Alpine A110 (2020) - The return of the legend
The Alpine A110 sees the return of a former motor racing legend from yesteryear. It has been built following all of the principles which made its grandfather so revered and respected. It's super lightweight, at around 300kgs lighter than its main rivals the Audi TT RS and the Porsche Cayman. The A110 is designed and engineered to provide the best driving experience possible, both on the road and the track.
Alpine is a French manufacturer, specialising in sports and racing cars, was formed back in 1955. Alpine worked very closely with another French manufacturer, Renault, and together they forged a successful partnership. Over the years Alpine race cars went on to win several international events and were very heavily funded by Renault during this period. In 1973 the Alpine A110 1800 won the World Rally Championship, beating the likes of Porsche, Ford and Lancia. Due to the international fuel crisis in 1973, Alpine sales dropped at which point Renault stepped in and bailed them out via a takeover. As well as taking over Alpine, Renault had also taken over the Gordini tuning firm and decided to merge them and formed, as we still know it today RenaultSport.
Alpine cars continued to be manufactured until 1995 when Renault decided to drop the Alpine name. Now though, parent company Renault has decided to bring back this once world-famous sports car, with the Alpine A110 being reborn in 2017.
The new Alpine A110 maintains the same shape and style as old, but the engine is now mid-rear mounted sitting just behind the seats. To keep the weight to a bare minimum nearly all of the body and structure are made of aluminium. Wherever weight could be saved, Alpine/Renault have done it even down to the tiniest nut or bolt or wiring connections.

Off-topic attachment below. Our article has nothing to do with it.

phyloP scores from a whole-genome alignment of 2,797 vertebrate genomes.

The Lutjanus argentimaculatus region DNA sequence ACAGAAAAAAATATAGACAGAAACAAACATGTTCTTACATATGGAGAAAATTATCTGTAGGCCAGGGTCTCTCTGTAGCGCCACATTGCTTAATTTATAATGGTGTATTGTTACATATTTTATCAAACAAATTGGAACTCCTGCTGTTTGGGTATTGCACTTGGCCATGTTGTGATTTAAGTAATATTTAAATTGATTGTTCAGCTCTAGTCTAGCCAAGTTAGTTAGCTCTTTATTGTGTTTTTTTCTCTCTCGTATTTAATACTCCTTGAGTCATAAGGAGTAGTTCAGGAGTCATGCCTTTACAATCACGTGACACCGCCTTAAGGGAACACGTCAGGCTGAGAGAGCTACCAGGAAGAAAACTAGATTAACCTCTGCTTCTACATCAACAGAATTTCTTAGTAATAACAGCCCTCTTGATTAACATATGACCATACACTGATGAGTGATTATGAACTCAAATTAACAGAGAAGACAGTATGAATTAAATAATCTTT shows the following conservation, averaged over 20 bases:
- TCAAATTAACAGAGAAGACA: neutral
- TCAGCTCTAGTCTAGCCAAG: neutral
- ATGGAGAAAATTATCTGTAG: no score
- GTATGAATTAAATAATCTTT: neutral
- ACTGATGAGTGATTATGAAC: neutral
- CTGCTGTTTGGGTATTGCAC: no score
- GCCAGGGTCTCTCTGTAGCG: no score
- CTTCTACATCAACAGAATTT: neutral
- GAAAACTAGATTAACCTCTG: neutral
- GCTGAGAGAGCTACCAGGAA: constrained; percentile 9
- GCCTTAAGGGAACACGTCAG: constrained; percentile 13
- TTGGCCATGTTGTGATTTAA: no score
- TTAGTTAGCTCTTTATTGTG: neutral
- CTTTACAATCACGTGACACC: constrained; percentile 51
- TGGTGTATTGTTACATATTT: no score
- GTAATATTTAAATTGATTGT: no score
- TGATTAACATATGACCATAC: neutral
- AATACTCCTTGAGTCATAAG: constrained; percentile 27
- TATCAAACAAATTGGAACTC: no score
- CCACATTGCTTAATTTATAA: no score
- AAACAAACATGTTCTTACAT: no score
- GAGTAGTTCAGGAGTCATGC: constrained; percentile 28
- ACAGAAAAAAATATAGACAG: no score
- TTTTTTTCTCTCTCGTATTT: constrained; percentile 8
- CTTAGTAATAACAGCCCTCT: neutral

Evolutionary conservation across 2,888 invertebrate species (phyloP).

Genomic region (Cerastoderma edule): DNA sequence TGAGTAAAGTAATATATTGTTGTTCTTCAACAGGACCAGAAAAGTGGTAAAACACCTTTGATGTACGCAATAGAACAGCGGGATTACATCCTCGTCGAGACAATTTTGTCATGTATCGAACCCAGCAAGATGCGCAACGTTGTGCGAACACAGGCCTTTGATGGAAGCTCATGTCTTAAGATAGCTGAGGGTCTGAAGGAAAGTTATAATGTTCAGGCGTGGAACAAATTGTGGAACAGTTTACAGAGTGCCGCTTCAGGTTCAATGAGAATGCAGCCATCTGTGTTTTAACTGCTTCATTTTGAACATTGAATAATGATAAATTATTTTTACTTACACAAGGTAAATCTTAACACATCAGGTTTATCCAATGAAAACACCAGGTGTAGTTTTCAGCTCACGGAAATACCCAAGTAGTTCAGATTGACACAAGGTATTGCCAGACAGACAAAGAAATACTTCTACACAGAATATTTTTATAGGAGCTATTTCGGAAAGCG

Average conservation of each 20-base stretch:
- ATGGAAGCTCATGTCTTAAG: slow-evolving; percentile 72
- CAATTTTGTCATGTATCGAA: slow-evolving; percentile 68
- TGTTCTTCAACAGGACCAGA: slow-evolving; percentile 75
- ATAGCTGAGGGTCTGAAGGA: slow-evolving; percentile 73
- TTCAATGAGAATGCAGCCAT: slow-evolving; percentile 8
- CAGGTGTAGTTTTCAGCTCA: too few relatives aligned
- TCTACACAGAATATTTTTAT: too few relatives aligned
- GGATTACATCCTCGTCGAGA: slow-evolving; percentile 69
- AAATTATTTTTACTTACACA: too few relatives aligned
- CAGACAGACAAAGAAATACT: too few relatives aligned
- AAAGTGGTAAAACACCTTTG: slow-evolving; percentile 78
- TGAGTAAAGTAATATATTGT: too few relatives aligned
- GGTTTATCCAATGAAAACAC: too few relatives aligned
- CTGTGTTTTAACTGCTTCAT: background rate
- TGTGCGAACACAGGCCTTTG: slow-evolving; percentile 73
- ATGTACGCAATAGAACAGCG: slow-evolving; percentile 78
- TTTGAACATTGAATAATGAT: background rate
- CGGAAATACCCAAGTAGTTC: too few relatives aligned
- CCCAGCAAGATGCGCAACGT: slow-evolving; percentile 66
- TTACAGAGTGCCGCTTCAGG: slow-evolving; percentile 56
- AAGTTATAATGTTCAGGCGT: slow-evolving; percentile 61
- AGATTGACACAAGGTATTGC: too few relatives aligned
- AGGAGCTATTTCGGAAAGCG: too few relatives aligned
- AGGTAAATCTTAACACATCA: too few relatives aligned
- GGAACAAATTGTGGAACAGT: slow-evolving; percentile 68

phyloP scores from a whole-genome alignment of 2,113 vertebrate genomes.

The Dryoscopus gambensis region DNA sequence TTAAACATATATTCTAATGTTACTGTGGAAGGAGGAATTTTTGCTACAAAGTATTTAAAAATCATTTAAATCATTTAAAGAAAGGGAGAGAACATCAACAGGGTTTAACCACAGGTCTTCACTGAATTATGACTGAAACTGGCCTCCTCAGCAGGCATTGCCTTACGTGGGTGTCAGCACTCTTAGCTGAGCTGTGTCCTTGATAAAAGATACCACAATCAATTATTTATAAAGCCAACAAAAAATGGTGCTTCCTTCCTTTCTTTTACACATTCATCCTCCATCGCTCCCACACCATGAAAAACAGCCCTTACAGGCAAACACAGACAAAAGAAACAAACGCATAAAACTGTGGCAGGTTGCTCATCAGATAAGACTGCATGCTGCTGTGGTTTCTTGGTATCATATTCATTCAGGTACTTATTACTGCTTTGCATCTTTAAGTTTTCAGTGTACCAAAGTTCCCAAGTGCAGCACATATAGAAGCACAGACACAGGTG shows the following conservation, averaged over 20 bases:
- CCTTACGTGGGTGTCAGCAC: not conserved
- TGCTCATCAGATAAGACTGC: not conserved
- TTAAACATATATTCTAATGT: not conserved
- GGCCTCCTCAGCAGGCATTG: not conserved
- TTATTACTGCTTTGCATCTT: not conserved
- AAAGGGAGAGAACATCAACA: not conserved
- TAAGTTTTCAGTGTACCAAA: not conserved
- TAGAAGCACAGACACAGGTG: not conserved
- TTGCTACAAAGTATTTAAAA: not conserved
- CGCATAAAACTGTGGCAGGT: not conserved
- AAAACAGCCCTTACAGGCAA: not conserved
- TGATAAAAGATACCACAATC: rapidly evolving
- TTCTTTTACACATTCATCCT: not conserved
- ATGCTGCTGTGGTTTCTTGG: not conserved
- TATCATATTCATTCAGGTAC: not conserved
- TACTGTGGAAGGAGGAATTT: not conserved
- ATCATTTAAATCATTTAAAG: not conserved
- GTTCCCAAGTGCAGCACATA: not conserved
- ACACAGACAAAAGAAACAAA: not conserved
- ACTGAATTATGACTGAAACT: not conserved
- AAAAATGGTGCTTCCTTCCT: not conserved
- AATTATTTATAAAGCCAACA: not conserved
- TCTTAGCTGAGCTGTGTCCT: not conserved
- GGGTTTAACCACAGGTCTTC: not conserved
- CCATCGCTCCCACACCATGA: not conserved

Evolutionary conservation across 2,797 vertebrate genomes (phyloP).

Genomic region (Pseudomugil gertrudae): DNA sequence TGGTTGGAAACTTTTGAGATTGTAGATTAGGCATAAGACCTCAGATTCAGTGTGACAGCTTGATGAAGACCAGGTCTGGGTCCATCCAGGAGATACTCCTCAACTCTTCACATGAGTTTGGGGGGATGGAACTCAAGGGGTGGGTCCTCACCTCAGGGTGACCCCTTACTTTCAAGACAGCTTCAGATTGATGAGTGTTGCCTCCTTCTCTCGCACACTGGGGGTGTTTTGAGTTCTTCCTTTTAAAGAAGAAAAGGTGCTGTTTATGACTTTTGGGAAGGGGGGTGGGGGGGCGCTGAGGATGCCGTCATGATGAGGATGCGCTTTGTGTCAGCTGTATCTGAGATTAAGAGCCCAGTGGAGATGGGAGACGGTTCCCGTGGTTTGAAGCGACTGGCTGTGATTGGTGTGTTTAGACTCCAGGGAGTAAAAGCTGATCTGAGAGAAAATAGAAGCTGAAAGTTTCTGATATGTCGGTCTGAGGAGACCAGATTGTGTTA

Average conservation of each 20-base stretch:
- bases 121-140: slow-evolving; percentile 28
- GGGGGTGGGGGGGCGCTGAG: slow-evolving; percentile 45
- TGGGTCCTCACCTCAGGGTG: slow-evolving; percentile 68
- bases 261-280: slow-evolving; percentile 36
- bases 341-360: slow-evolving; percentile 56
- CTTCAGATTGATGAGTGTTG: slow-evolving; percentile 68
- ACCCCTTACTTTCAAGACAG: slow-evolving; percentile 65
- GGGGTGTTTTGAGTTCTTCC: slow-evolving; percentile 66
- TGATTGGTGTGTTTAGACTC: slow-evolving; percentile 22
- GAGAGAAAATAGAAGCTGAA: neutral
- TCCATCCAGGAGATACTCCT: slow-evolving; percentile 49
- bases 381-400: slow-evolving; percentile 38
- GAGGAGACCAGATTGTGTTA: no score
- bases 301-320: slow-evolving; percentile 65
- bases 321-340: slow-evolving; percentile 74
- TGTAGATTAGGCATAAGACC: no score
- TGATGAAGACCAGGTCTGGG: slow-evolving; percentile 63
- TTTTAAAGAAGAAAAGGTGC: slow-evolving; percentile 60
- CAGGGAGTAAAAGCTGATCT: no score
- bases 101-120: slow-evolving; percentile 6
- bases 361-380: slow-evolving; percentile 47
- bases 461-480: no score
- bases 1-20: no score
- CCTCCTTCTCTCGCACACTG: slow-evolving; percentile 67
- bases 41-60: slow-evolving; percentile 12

There are currently three trim levels available when selecting a new Alpine A110; there is the entry-level A110 Pure, then the A110 Legende and finally the top-spec A110S. There are currently two limited-edition models available, the A110 Legende GT and the A110 Color Edition.
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Engines, Power and Performance
There is only one engine, and it is a 1.8-litre four-cylinder turbocharged unit, with two different power outputs depending on which model A110 you have chosen.
The A110 Pure and Legende get the lower power output of 252hp and 320Nm of torque. It may not sound like much in a car designed to take on rivals with significantly more power, but thanks to all of the weight-saving during the design process, it will sprint from 0-62mph in just 4.5secs and reach a top speed of 155mph.
The A110S receives an additional 40hp with total power now reaching 292hp, but torque remains the same at 320Nm. The extra power does bring the 0-62mph time down to 4.4secs and the top speed up to 162mph.
Each Alpine A110 variation comes with rear-wheel-drive and a seven-speed dual-clutch automatic transmission (DCT), with a pair of aluminium paddles either side of the steering column for changing gears manually if you feel the need to. The gear changing, whether in automatic or manual mode, are smooth, responsive and rewarding whatever style of driving you are doing.